They sell delicious chocolates by the kilo, and they sell them dearly. Body of proof is this snapshot we took at Läderach, purveyor of chocolaty goodness. 215 Swiss Franc corresponds to 178 EUR, 228 USD, 142 GBP in today’s exchange rate, just to give you a reference. But hey – you get three kilos, which would last for about one week at the rate that we have been tucking into the merchandise.

And then there is cheese fondue and raclette. I can particularly recommend the Raclette Stuebli on Zähringerstrasse 16. Paparazzi photos which were leaked to press Saturday night show the scribe and Konstantin as his perpetual photo stalker with no less than two pots of hip gold to be. Flush it all down with cherry schnapps, and you are good to go.

It was a fun weekend, and we have deposited the cholesterol cheese and all the love for this wonderful place deeply in our hearts.

The attentive reader may already have noticed the problem. My current nutrition and workout regiment (I did two hours worth this last week) must only be the tip of an iceberg, figuratively speaking.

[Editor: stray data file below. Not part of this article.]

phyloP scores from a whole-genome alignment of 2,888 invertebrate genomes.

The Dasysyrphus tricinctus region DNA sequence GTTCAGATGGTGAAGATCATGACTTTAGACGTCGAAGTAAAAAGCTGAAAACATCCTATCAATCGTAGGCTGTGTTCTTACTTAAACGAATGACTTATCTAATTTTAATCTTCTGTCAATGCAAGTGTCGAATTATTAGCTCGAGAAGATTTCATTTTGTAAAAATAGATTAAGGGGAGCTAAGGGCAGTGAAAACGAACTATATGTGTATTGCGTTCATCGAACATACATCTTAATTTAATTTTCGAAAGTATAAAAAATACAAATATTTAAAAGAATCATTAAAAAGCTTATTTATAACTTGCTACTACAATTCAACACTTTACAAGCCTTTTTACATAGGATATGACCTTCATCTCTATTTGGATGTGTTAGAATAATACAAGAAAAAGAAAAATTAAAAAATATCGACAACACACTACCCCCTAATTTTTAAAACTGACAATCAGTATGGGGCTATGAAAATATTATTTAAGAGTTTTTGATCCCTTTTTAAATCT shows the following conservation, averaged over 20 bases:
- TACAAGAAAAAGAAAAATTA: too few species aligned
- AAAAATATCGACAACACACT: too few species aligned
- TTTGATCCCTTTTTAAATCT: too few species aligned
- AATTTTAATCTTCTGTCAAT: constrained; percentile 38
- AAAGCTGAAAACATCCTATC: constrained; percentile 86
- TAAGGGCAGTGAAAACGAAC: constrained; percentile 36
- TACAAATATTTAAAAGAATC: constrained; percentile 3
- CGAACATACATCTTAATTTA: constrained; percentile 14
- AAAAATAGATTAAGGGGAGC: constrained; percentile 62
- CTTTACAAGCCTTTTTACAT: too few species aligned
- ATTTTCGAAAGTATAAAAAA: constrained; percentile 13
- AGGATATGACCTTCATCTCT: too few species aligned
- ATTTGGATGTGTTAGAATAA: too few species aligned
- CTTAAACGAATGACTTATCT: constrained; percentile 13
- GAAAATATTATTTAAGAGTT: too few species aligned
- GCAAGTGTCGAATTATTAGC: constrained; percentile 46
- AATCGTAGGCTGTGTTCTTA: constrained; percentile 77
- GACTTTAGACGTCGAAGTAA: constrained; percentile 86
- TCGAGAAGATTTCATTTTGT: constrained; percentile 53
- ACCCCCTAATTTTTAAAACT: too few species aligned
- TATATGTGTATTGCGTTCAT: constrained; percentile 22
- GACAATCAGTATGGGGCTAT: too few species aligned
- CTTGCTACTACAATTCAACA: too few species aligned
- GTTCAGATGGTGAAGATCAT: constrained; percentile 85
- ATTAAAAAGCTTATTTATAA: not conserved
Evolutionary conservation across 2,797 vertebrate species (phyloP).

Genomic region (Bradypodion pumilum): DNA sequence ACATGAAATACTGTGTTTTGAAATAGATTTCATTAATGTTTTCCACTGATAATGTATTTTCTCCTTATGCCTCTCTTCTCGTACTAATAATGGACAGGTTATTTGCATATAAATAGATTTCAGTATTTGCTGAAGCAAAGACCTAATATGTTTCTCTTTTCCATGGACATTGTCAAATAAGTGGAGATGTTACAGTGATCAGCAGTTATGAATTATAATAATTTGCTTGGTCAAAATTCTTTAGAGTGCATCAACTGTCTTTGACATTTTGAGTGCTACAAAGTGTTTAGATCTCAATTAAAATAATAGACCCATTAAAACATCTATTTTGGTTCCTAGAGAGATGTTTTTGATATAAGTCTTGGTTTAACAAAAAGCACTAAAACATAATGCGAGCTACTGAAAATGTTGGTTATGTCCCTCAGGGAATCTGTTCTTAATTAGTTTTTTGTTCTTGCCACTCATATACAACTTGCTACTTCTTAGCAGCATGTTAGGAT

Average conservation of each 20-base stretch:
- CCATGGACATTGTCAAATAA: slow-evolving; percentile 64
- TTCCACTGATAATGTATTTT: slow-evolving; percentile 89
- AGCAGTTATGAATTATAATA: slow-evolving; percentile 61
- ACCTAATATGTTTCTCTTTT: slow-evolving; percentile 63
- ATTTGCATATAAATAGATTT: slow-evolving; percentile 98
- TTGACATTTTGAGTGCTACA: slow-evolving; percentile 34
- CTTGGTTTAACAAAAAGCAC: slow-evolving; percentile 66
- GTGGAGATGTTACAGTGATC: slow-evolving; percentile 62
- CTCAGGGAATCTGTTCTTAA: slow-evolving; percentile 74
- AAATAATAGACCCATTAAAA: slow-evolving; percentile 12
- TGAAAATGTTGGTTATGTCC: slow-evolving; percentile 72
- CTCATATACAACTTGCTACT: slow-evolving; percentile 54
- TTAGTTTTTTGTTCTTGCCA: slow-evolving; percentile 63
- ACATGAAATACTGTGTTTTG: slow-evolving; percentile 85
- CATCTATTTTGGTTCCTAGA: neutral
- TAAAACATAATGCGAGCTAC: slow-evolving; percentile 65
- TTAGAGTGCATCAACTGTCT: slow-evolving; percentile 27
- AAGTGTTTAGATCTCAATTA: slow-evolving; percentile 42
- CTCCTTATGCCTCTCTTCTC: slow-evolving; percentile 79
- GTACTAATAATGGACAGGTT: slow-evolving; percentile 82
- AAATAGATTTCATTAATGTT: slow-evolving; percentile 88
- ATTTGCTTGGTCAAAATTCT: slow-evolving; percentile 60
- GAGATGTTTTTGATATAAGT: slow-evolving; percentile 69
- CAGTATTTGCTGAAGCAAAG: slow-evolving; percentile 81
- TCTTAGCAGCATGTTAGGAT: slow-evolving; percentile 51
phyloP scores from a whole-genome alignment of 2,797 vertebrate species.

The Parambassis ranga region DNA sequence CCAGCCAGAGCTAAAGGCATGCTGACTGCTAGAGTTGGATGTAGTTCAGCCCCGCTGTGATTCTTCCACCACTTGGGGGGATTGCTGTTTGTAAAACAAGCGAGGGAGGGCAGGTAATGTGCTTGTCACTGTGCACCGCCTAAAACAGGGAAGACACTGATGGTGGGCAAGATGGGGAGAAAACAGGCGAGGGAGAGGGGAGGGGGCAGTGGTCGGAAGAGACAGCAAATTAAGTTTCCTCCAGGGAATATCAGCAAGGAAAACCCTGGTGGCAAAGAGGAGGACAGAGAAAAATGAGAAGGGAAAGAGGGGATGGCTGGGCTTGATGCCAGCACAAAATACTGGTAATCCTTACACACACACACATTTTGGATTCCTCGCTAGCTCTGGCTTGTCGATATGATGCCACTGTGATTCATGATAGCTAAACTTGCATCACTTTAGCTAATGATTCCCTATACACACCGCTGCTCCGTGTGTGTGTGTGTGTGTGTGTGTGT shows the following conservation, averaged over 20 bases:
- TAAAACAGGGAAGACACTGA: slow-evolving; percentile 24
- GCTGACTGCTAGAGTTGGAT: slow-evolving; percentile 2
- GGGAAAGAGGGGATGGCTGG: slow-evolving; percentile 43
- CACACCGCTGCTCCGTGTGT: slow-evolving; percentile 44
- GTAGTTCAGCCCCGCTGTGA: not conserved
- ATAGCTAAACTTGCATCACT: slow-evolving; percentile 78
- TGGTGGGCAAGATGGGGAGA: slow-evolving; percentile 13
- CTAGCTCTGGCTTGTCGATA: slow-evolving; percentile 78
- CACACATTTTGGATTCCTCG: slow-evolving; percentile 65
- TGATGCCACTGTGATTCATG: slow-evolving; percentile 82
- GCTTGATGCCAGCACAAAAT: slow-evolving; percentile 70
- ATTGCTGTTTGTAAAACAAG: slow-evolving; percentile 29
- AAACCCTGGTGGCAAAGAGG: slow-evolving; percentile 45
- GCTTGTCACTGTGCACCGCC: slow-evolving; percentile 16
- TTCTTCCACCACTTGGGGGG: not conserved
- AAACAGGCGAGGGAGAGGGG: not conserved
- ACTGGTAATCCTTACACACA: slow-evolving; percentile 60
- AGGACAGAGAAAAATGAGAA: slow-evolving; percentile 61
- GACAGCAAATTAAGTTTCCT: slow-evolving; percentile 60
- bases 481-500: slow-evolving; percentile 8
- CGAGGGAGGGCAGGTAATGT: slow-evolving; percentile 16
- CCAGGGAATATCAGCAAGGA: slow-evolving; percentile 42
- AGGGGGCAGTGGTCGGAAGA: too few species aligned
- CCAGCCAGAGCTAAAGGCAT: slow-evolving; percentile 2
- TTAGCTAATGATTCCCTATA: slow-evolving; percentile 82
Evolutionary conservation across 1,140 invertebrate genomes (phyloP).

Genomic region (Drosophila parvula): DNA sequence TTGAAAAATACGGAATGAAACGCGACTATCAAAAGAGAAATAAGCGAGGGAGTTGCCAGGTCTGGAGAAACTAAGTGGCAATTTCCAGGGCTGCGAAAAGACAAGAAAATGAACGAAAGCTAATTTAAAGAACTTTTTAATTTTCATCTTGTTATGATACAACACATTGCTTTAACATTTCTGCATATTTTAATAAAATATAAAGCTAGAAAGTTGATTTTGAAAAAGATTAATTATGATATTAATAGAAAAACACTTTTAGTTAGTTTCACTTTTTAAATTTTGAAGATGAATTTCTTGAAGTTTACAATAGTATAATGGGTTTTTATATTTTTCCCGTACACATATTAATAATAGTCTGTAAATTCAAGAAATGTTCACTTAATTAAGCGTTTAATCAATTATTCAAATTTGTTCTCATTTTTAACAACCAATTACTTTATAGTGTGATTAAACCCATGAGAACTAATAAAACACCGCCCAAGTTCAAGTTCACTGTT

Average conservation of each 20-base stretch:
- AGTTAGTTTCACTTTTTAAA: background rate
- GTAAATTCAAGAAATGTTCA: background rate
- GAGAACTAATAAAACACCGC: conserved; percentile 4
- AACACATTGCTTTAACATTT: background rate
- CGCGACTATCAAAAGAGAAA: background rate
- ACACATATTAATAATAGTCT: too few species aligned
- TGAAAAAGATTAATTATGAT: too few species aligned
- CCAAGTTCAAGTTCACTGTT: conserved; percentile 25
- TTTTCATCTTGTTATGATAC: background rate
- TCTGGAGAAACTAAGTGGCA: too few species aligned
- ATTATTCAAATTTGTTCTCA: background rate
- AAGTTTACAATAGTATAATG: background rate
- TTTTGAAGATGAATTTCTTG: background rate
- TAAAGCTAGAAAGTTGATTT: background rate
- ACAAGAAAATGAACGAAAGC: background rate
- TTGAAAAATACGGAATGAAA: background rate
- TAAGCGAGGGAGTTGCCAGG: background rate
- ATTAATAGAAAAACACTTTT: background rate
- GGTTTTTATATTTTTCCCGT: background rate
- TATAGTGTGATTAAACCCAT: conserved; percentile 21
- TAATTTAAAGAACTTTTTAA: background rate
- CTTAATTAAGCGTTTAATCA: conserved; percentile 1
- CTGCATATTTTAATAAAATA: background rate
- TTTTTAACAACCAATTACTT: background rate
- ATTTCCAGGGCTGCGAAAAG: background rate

Stay tuned.

Indian Summer?

By Cycling Dad

This afternoon I went on a low intensity 35k loop through the Vienna Woods with 265m altitude gain.

While the figures may not be very impressive, the ride was noteworthy for two reasons: For one, check out the snapshots I took along the way. The colors of the woods were simply amazing. I have never been to New England during the famous Indian Summer, but this is how I imagine it to be. This is cycling at its best. Imagine fresh (very fresh), crisp air, colors exploding all around you and pristine tarmac under your wheels…